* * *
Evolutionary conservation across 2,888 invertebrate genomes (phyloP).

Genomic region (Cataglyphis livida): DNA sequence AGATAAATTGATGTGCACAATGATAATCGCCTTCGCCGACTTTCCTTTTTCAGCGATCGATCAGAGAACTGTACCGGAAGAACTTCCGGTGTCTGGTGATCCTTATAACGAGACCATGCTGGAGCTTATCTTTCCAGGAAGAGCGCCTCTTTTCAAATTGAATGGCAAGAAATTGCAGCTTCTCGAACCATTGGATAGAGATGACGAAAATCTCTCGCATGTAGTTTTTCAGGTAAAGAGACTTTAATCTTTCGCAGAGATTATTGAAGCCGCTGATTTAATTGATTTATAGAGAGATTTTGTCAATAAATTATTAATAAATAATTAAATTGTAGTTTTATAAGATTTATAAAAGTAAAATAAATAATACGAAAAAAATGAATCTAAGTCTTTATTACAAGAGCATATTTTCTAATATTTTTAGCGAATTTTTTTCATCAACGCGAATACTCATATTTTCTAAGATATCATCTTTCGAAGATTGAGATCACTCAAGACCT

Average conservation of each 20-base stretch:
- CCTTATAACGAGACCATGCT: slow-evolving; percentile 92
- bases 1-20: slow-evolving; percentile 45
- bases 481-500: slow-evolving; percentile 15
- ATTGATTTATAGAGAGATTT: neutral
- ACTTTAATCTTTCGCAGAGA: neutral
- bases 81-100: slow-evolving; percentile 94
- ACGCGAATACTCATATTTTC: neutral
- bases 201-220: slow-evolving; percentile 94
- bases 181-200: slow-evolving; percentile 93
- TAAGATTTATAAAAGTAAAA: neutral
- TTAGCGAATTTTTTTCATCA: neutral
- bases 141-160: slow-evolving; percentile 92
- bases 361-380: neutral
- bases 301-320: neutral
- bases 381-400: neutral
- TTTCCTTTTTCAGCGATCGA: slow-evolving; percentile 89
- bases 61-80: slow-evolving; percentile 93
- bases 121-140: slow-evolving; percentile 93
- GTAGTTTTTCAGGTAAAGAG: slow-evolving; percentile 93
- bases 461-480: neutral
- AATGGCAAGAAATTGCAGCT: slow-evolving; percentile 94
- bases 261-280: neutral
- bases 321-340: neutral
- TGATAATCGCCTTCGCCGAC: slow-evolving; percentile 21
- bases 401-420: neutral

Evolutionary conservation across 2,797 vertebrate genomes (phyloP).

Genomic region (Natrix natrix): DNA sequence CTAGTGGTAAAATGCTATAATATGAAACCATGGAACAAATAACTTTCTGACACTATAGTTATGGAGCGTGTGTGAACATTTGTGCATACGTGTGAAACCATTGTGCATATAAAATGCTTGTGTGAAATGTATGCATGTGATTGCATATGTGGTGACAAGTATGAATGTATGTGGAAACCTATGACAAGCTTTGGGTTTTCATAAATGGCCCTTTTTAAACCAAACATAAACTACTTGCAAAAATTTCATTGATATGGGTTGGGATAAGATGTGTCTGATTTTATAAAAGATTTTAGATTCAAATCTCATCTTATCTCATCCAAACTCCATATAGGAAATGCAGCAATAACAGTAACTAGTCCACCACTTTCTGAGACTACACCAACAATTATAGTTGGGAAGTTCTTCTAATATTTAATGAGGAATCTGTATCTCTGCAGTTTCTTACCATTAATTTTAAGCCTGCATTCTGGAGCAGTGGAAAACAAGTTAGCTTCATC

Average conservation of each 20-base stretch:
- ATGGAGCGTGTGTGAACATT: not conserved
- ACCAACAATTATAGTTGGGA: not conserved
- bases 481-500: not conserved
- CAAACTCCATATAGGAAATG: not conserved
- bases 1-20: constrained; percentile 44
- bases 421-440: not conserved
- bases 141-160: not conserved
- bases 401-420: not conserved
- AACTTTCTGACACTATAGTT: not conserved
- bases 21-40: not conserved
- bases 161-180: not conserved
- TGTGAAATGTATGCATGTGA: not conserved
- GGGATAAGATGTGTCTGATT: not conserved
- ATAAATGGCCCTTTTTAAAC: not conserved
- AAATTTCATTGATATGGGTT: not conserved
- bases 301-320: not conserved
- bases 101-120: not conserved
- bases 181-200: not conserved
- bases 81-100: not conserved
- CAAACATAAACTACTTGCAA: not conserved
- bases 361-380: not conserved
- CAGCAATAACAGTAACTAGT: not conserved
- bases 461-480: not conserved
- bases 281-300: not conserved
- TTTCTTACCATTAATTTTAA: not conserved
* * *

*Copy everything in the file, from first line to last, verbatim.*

Evolutionary conservation across 2,888 invertebrate genomes (phyloP).

Genomic region (Cataglyphis livida): DNA sequence AGATAAATTGATGTGCACAATGATAATCGCCTTCGCCGACTTTCCTTTTTCAGCGATCGATCAGAGAACTGTACCGGAAGAACTTCCGGTGTCTGGTGATCCTTATAACGAGACCATGCTGGAGCTTATCTTTCCAGGAAGAGCGCCTCTTTTCAAATTGAATGGCAAGAAATTGCAGCTTCTCGAACCATTGGATAGAGATGACGAAAATCTCTCGCATGTAGTTTTTCAGGTAAAGAGACTTTAATCTTTCGCAGAGATTATTGAAGCCGCTGATTTAATTGATTTATAGAGAGATTTTGTCAATAAATTATTAATAAATAATTAAATTGTAGTTTTATAAGATTTATAAAAGTAAAATAAATAATACGAAAAAAATGAATCTAAGTCTTTATTACAAGAGCATATTTTCTAATATTTTTAGCGAATTTTTTTCATCAACGCGAATACTCATATTTTCTAAGATATCATCTTTCGAAGATTGAGATCACTCAAGACCT

Average conservation of each 20-base stretch:
- CCTTATAACGAGACCATGCT: slow-evolving; percentile 92
- bases 1-20: slow-evolving; percentile 45
- bases 481-500: slow-evolving; percentile 15
- ATTGATTTATAGAGAGATTT: neutral
- ACTTTAATCTTTCGCAGAGA: neutral
- bases 81-100: slow-evolving; percentile 94
- ACGCGAATACTCATATTTTC: neutral
- bases 201-220: slow-evolving; percentile 94
- bases 181-200: slow-evolving; percentile 93
- TAAGATTTATAAAAGTAAAA: neutral
- TTAGCGAATTTTTTTCATCA: neutral
- bases 141-160: slow-evolving; percentile 92
- bases 361-380: neutral
- bases 301-320: neutral
- bases 381-400: neutral
- TTTCCTTTTTCAGCGATCGA: slow-evolving; percentile 89
- bases 61-80: slow-evolving; percentile 93
- bases 121-140: slow-evolving; percentile 93
- GTAGTTTTTCAGGTAAAGAG: slow-evolving; percentile 93
- bases 461-480: neutral
- AATGGCAAGAAATTGCAGCT: slow-evolving; percentile 94
- bases 261-280: neutral
- bases 321-340: neutral
- TGATAATCGCCTTCGCCGAC: slow-evolving; percentile 21
- bases 401-420: neutral

Evolutionary conservation across 2,797 vertebrate genomes (phyloP).

Genomic region (Natrix natrix): DNA sequence CTAGTGGTAAAATGCTATAATATGAAACCATGGAACAAATAACTTTCTGACACTATAGTTATGGAGCGTGTGTGAACATTTGTGCATACGTGTGAAACCATTGTGCATATAAAATGCTTGTGTGAAATGTATGCATGTGATTGCATATGTGGTGACAAGTATGAATGTATGTGGAAACCTATGACAAGCTTTGGGTTTTCATAAATGGCCCTTTTTAAACCAAACATAAACTACTTGCAAAAATTTCATTGATATGGGTTGGGATAAGATGTGTCTGATTTTATAAAAGATTTTAGATTCAAATCTCATCTTATCTCATCCAAACTCCATATAGGAAATGCAGCAATAACAGTAACTAGTCCACCACTTTCTGAGACTACACCAACAATTATAGTTGGGAAGTTCTTCTAATATTTAATGAGGAATCTGTATCTCTGCAGTTTCTTACCATTAATTTTAAGCCTGCATTCTGGAGCAGTGGAAAACAAGTTAGCTTCATC

Average conservation of each 20-base stretch:
- ATGGAGCGTGTGTGAACATT: not conserved
- ACCAACAATTATAGTTGGGA: not conserved
- bases 481-500: not conserved
- CAAACTCCATATAGGAAATG: not conserved
- bases 1-20: constrained; percentile 44
- bases 421-440: not conserved
- bases 141-160: not conserved
- bases 401-420: not conserved
- AACTTTCTGACACTATAGTT: not conserved
- bases 21-40: not conserved
- bases 161-180: not conserved
- TGTGAAATGTATGCATGTGA: not conserved
- GGGATAAGATGTGTCTGATT: not conserved
- ATAAATGGCCCTTTTTAAAC: not conserved
- AAATTTCATTGATATGGGTT: not conserved
- bases 301-320: not conserved
- bases 101-120: not conserved
- bases 181-200: not conserved
- bases 81-100: not conserved
- CAAACATAAACTACTTGCAA: not conserved
- bases 361-380: not conserved
- CAGCAATAACAGTAACTAGT: not conserved
- bases 461-480: not conserved
- bases 281-300: not conserved
- TTTCTTACCATTAATTTTAA: not conserved